The next thing I’d be looking for is some nice people. Sometimes people running schools just aren’t nice people at all. They enjoy inflicting pain on you making things as uncomfortable for you as possible. When I first started my Aikido training there was a guy that was training with us. He would come into our class and he would have bruises. And I’d say “What’s that about?”  In some respects when you do your martial arts training it is good to shake you up.

Some mistakes I made when I first started training – I was so enthusiastic and I was running all over the place I was having to wake up at 6 AM. I burned myself out in the first 2 years. If you’ve read our previous posts you know that we advocate a mixture. I’m not really too interested in mixed martial arts because mixed martial arts is solely designed for kicking people up. I ain’t really interested in kicking people up. The way to get around that problem is to start off with one martial art. Once you’ve been there for maybe one or two years, start to think about training in another school. And always remember this is your training, this is your life, make sure that you are happy with your training. It’s the most important thing. If you are unhappy then it’s a frickin’ waste of time!

Go to Training

The things to watch out for, if you are not looking forward going to training. It should be a pleasure, you should be missing the people, you should be enthusiastic. If you are hesitant or have a feeling of dread, this isn’t the right school for you.

If your instructor or your teacher is afraid of you seeing other martial arts and they’re afraid that you might leave, then this isn’t the right school. The teacher should be relaxed. Teachers should be okay and happy that you’re exploring.

You can also learn different martial arts on our training center http://frankwhitetrainingcenter.com/

 

Here’s an idea to help with motivation, and help with retention for Karate Instructors. You can pass out martial arts certificates based on random things or specific things like “the best listener of the day”. Another award might be “the best kicker of the day”. There are a variety of options when you use your creative mind. This kind of change of the patterns of the class gives instant gratification as students are earning their belts.

Other ones might be for kids that are just “excited to be here”. For some of the credit kids that maybe aren’t athletic and struggling to get awards and are overlooked, you can provide mini-prizes to keep them engaged.

You can also create a “best ‘blank’-of-the-day”, but you could do punch or you could do striker, best yell of the day, etc.  You could also use a concept like rope skipping.  We do rope skipping and I have that’s a jump rope that has no middle and with the best or most 30 seconds of jump roping.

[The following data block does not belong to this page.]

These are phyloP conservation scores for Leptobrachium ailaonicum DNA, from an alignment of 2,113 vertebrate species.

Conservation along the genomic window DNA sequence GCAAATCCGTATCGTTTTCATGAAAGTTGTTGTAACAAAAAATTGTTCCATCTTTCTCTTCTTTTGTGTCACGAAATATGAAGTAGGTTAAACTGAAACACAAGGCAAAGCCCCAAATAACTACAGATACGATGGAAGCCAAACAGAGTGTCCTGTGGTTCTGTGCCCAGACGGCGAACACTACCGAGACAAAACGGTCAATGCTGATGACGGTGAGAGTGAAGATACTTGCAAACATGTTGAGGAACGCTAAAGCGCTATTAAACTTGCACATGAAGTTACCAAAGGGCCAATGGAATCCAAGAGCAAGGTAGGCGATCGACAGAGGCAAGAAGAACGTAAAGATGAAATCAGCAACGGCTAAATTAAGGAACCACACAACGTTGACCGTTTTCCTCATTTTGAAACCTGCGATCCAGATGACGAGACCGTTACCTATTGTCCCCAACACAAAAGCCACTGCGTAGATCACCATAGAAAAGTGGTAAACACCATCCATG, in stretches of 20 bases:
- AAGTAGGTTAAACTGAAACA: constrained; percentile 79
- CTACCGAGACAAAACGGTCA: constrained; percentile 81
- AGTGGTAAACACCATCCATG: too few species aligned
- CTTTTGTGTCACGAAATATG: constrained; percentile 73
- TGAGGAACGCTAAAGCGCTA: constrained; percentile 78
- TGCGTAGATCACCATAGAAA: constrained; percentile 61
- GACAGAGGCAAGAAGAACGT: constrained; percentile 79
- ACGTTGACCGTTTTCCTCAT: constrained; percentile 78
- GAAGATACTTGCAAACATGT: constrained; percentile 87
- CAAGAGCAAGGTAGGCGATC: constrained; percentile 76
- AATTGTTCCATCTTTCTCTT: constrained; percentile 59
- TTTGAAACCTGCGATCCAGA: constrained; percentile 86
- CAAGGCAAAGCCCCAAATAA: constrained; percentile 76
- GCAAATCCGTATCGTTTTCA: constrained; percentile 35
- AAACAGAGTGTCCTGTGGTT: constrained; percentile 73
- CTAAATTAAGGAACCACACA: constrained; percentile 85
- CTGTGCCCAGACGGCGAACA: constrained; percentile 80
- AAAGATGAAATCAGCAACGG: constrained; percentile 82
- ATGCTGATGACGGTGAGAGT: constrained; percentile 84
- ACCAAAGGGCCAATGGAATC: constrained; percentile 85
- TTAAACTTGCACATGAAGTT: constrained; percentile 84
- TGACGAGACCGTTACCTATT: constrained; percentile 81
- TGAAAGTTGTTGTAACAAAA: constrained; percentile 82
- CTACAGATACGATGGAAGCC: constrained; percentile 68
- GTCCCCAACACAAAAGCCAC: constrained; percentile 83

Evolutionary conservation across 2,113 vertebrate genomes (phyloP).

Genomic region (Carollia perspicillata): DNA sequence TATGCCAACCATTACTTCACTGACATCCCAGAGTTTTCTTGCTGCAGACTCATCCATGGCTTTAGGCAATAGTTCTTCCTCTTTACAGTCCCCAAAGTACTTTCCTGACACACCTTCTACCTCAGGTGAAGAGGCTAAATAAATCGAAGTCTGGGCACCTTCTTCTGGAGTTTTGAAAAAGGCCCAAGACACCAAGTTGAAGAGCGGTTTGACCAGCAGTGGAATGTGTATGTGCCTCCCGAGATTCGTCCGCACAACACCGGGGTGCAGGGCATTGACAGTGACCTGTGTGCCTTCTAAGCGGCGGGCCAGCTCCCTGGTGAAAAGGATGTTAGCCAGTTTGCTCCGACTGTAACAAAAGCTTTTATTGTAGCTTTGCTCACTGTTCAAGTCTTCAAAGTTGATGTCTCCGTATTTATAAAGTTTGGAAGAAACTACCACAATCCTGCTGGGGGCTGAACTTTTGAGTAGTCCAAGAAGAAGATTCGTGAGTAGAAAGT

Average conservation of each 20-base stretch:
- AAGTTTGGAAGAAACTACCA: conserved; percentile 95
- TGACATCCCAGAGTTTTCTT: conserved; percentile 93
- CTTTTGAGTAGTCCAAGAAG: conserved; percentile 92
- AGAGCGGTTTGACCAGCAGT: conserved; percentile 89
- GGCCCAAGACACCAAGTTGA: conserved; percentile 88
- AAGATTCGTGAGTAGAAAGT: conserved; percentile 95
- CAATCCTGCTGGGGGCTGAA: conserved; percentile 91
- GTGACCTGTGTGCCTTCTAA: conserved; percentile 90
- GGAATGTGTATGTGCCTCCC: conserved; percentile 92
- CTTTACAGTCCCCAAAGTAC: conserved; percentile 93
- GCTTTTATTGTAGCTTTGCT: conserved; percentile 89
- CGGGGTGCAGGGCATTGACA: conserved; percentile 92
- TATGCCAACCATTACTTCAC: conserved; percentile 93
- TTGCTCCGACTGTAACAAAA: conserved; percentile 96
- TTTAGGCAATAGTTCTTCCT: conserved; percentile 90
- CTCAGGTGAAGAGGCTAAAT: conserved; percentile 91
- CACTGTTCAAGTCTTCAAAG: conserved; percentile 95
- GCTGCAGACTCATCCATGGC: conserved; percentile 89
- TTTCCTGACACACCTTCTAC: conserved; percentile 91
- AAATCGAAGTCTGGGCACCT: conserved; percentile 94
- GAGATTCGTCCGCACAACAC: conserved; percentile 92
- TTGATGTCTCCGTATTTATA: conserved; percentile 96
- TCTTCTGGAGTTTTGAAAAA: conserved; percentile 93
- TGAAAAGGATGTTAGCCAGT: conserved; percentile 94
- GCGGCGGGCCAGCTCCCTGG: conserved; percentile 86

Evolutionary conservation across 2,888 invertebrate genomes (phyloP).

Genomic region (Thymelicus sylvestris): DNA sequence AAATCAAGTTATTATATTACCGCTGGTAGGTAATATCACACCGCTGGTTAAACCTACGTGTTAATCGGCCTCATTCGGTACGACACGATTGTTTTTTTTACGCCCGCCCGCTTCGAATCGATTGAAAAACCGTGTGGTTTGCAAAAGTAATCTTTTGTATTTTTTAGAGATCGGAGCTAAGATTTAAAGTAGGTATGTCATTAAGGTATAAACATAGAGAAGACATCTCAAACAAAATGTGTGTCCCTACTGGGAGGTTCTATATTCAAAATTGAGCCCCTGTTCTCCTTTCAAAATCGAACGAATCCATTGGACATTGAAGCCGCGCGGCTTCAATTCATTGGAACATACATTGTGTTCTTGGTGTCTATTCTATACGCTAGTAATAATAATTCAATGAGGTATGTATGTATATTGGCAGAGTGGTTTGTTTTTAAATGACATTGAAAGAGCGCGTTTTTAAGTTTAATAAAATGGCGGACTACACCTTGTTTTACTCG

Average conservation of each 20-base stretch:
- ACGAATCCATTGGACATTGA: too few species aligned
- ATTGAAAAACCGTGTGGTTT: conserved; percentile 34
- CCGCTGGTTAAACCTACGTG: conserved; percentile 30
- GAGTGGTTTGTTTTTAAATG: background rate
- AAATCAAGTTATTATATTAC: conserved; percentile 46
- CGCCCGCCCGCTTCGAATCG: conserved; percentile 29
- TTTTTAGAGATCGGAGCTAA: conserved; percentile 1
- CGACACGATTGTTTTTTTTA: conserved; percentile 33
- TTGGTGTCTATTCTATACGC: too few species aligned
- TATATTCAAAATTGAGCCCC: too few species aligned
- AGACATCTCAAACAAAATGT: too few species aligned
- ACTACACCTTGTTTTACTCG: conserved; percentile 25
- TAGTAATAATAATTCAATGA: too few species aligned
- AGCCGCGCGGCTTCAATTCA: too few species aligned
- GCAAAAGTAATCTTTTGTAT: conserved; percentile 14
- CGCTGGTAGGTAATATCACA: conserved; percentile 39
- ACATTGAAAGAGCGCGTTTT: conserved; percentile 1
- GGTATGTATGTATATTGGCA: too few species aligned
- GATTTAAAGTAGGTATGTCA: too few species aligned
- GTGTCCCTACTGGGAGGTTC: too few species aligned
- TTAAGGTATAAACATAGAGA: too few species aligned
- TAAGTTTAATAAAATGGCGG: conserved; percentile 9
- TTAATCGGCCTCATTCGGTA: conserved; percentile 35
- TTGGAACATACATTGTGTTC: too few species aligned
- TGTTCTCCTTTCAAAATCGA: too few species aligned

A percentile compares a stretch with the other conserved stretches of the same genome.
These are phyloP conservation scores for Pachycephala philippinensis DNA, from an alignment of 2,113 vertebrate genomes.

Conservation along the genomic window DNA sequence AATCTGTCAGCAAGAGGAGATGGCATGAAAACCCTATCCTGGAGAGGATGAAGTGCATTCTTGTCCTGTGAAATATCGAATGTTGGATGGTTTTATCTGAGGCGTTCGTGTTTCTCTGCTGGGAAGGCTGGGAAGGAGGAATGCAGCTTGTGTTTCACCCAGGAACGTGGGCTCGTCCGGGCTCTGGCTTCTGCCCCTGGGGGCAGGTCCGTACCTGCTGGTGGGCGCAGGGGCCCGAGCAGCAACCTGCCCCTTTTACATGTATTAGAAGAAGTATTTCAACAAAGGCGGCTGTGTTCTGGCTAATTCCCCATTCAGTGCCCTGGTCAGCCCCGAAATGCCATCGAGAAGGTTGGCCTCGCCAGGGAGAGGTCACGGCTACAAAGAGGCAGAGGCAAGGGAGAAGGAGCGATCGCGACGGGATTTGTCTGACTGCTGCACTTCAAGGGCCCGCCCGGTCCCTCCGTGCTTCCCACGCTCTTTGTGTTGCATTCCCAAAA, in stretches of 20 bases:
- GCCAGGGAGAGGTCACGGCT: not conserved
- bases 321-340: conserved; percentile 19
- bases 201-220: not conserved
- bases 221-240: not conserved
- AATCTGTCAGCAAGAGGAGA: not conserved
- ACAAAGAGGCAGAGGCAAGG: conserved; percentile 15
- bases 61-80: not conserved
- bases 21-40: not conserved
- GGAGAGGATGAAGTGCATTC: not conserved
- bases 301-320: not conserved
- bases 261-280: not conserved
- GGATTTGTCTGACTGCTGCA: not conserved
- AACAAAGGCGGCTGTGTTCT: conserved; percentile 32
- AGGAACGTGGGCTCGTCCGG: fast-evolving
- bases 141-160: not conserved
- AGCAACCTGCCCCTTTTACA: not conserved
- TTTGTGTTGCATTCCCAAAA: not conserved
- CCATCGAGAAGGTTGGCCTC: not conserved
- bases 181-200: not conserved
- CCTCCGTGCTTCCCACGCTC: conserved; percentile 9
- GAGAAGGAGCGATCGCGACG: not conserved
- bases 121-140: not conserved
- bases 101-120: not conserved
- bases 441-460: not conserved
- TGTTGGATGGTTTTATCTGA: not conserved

At one time, I had off site locations so you could list them all on one certificate. Pass out stickers for the kids to put on their certificates; maybe one, two or three stickers to customize it and make her/him look and feel part of the cool groups.

The students used to stick them on their shirt — and I made them stick them on the paper because it usually will stay. I find if I say, “Hey guys we’re going to pass out this best kicker of the day certificate at the end of the class”, I’m gonna see who’s got the best kicks for the day. Or who’s going to be an all star for today.

It’s one of the things that I found that really motivates a lot of the kids – and they’ll perform at higher levels than you even expected – its like “wow they’re really working hard for that!” It gives them some self esteem, it helps them with their spatial awareness, etc.

Another one we put stickers on is “other things you can do”. Yes like I said you can incorporate your school curriculums. For a hi-tech folks out there, you could put a QR code right on the certificate and then their mom or dad could scan it with their smartphone and you could take him to whatever page you want– whether it’s a video of the class or picture of the class or your enrollment page.  You know could you be creative on that tip.

Other things that I found that works really well in addition to the stickers, is putting your name on it.   You have parents sign a release where you can take pictures and photos what I would do it my next location is free do the certificates what the pictures of the kids are so for example let’s say this was an actual face of a kid.  You would have a blank space that they would say “best ‘blank’-of-the-day” and then have five blank certificates already printed up with her/his picture on it.  I guarantee you, if his or her pictures on the certificate they’re gonna keep it, they’re going to treasure it. You can also change the borders of the certificate- — some don’t have borders and some have borders.

What I found, kids that get the outstanding student once, they seem to always get outstanding ones so they’re good. Let her/him know that they’re good, but kind of change up to certificates. Change up the borders, and colors of the certificates.  Hopefully these tips help you generate your own ideas for helping retention in your school!

For more tips, you can check out our website: http://frankwhitetrainingcenter.com/